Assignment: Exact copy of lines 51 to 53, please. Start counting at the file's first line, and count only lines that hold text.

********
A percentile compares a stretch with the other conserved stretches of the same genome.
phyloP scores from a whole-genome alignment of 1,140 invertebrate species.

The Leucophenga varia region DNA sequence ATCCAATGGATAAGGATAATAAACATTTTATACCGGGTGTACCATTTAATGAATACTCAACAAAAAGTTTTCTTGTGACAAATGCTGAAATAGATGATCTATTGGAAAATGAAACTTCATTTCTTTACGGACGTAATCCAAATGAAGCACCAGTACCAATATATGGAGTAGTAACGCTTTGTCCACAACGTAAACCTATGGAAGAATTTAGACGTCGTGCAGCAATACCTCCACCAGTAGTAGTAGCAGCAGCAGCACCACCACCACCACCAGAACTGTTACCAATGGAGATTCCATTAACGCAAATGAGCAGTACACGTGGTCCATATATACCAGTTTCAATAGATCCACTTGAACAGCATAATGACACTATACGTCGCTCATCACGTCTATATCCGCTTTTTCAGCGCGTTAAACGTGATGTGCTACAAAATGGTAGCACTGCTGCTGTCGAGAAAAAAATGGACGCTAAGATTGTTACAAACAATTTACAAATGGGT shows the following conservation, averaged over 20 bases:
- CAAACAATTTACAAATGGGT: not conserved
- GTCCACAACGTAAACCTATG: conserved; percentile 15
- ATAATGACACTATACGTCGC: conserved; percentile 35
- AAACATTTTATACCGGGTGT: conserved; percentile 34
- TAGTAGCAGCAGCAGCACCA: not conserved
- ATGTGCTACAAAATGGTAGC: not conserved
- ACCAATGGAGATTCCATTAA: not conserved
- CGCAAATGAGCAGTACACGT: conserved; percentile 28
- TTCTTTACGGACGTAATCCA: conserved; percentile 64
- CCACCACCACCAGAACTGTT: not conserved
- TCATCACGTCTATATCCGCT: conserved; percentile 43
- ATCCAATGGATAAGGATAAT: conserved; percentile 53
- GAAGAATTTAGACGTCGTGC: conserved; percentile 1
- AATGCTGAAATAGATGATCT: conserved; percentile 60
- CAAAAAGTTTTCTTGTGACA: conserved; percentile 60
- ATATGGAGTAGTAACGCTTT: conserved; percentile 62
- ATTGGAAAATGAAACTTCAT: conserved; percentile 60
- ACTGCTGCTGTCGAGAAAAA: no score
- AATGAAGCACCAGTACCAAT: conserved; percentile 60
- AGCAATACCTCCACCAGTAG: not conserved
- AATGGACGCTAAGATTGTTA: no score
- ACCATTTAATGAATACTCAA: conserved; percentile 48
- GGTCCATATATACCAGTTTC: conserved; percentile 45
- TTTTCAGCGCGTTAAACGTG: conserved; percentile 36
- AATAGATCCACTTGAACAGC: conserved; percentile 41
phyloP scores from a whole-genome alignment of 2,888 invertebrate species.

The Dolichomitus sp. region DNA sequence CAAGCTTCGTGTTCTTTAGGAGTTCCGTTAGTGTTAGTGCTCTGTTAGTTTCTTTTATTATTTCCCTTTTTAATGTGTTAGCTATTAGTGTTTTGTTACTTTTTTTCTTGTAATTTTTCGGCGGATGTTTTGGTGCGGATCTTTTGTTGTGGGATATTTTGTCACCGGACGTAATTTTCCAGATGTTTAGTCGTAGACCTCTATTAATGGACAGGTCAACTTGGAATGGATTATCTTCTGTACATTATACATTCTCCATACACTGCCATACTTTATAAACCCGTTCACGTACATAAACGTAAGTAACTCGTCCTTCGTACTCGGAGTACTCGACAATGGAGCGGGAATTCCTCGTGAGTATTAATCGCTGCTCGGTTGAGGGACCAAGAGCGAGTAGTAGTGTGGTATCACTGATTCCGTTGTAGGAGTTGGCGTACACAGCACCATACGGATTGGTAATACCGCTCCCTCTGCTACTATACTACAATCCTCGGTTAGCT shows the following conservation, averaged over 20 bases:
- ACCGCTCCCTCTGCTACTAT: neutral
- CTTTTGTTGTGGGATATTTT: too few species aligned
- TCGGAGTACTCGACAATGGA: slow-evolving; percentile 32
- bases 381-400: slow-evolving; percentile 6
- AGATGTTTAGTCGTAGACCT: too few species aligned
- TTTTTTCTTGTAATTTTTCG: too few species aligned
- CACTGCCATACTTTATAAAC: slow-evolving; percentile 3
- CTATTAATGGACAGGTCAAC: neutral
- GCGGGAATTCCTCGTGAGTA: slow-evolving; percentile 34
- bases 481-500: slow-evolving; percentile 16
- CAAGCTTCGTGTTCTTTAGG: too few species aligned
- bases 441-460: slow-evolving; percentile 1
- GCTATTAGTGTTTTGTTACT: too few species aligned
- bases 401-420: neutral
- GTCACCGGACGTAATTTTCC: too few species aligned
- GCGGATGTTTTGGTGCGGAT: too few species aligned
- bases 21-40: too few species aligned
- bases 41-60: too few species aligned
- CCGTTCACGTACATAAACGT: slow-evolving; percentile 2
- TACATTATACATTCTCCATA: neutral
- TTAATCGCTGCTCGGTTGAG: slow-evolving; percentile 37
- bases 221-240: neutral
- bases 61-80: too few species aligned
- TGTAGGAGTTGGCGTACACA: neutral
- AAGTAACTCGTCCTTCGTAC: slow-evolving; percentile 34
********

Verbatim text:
- TTAATCGCTGCTCGGTTGAG: slow-evolving; percentile 37
- bases 221-240: neutral
- bases 61-80: too few species aligned